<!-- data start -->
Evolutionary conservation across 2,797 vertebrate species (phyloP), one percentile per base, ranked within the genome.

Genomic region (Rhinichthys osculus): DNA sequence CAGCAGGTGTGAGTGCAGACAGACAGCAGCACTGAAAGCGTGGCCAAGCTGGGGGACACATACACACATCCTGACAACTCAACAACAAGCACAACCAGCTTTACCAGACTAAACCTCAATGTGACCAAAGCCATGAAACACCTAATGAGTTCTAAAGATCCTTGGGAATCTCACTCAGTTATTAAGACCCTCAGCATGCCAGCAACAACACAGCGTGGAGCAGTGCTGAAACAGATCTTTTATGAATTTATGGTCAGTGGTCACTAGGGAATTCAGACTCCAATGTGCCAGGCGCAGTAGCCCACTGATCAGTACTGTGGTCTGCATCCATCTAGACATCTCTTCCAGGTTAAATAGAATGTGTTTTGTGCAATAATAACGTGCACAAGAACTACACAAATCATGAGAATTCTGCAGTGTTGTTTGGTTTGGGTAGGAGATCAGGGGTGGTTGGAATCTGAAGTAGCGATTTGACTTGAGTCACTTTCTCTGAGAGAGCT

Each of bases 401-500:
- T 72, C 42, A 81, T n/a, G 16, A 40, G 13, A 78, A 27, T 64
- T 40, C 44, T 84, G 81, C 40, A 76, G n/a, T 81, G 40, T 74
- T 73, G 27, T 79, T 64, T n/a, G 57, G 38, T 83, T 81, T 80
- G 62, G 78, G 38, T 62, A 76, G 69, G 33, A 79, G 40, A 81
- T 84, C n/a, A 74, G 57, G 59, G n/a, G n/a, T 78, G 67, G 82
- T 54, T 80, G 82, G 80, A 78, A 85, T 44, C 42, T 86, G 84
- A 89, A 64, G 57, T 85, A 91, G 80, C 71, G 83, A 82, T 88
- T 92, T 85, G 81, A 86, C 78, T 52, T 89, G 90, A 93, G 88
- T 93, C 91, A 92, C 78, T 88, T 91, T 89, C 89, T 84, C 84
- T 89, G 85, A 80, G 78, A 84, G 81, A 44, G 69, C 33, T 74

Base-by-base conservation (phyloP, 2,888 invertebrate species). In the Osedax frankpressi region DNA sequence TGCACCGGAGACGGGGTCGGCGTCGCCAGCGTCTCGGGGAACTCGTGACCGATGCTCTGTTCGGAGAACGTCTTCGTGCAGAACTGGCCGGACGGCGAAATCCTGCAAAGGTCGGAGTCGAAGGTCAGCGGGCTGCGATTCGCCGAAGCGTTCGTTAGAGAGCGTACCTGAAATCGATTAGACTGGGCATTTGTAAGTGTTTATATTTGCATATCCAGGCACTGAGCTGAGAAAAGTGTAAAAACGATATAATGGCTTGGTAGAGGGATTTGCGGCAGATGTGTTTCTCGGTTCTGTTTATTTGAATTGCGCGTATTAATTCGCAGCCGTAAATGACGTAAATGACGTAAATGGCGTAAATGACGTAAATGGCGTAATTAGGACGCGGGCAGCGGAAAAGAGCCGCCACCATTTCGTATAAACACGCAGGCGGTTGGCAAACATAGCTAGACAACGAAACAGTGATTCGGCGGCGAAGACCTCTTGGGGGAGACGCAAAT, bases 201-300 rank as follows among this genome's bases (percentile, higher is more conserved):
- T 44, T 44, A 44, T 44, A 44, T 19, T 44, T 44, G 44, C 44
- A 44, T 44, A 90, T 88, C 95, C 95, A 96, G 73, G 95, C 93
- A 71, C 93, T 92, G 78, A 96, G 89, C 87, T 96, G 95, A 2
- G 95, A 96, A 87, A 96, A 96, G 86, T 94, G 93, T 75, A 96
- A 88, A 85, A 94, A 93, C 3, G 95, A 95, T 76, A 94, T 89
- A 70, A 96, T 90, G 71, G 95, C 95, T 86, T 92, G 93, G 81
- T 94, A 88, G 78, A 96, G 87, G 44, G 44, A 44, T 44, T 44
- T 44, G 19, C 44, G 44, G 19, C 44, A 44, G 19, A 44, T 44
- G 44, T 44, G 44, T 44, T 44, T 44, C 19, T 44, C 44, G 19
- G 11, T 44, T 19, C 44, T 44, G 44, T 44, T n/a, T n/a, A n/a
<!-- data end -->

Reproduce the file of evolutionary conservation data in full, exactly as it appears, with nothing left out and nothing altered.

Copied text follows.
Evolutionary conservation across 2,797 vertebrate species (phyloP), one percentile per base, ranked within the genome.

Genomic region (Rhinichthys osculus): DNA sequence CAGCAGGTGTGAGTGCAGACAGACAGCAGCACTGAAAGCGTGGCCAAGCTGGGGGACACATACACACATCCTGACAACTCAACAACAAGCACAACCAGCTTTACCAGACTAAACCTCAATGTGACCAAAGCCATGAAACACCTAATGAGTTCTAAAGATCCTTGGGAATCTCACTCAGTTATTAAGACCCTCAGCATGCCAGCAACAACACAGCGTGGAGCAGTGCTGAAACAGATCTTTTATGAATTTATGGTCAGTGGTCACTAGGGAATTCAGACTCCAATGTGCCAGGCGCAGTAGCCCACTGATCAGTACTGTGGTCTGCATCCATCTAGACATCTCTTCCAGGTTAAATAGAATGTGTTTTGTGCAATAATAACGTGCACAAGAACTACACAAATCATGAGAATTCTGCAGTGTTGTTTGGTTTGGGTAGGAGATCAGGGGTGGTTGGAATCTGAAGTAGCGATTTGACTTGAGTCACTTTCTCTGAGAGAGCT

Each of bases 401-500:
- T 72, C 42, A 81, T n/a, G 16, A 40, G 13, A 78, A 27, T 64
- T 40, C 44, T 84, G 81, C 40, A 76, G n/a, T 81, G 40, T 74
- T 73, G 27, T 79, T 64, T n/a, G 57, G 38, T 83, T 81, T 80
- G 62, G 78, G 38, T 62, A 76, G 69, G 33, A 79, G 40, A 81
- T 84, C n/a, A 74, G 57, G 59, G n/a, G n/a, T 78, G 67, G 82
- T 54, T 80, G 82, G 80, A 78, A 85, T 44, C 42, T 86, G 84
- A 89, A 64, G 57, T 85, A 91, G 80, C 71, G 83, A 82, T 88
- T 92, T 85, G 81, A 86, C 78, T 52, T 89, G 90, A 93, G 88
- T 93, C 91, A 92, C 78, T 88, T 91, T 89, C 89, T 84, C 84
- T 89, G 85, A 80, G 78, A 84, G 81, A 44, G 69, C 33, T 74

Base-by-base conservation (phyloP, 2,888 invertebrate species). In the Osedax frankpressi region DNA sequence TGCACCGGAGACGGGGTCGGCGTCGCCAGCGTCTCGGGGAACTCGTGACCGATGCTCTGTTCGGAGAACGTCTTCGTGCAGAACTGGCCGGACGGCGAAATCCTGCAAAGGTCGGAGTCGAAGGTCAGCGGGCTGCGATTCGCCGAAGCGTTCGTTAGAGAGCGTACCTGAAATCGATTAGACTGGGCATTTGTAAGTGTTTATATTTGCATATCCAGGCACTGAGCTGAGAAAAGTGTAAAAACGATATAATGGCTTGGTAGAGGGATTTGCGGCAGATGTGTTTCTCGGTTCTGTTTATTTGAATTGCGCGTATTAATTCGCAGCCGTAAATGACGTAAATGACGTAAATGGCGTAAATGACGTAAATGGCGTAATTAGGACGCGGGCAGCGGAAAAGAGCCGCCACCATTTCGTATAAACACGCAGGCGGTTGGCAAACATAGCTAGACAACGAAACAGTGATTCGGCGGCGAAGACCTCTTGGGGGAGACGCAAAT, bases 201-300 rank as follows among this genome's bases (percentile, higher is more conserved):
- T 44, T 44, A 44, T 44, A 44, T 19, T 44, T 44, G 44, C 44
- A 44, T 44, A 90, T 88, C 95, C 95, A 96, G 73, G 95, C 93
- A 71, C 93, T 92, G 78, A 96, G 89, C 87, T 96, G 95, A 2
- G 95, A 96, A 87, A 96, A 96, G 86, T 94, G 93, T 75, A 96
- A 88, A 85, A 94, A 93, C 3, G 95, A 95, T 76, A 94, T 89
- A 70, A 96, T 90, G 71, G 95, C 95, T 86, T 92, G 93, G 81
- T 94, A 88, G 78, A 96, G 87, G 44, G 44, A 44, T 44, T 44
- T 44, G 19, C 44, G 44, G 19, C 44, A 44, G 19, A 44, T 44
- G 44, T 44, G 44, T 44, T 44, T 44, C 19, T 44, C 44, G 19
- G 11, T 44, T 19, C 44, T 44, G 44, T 44, T n/a, T n/a, A n/a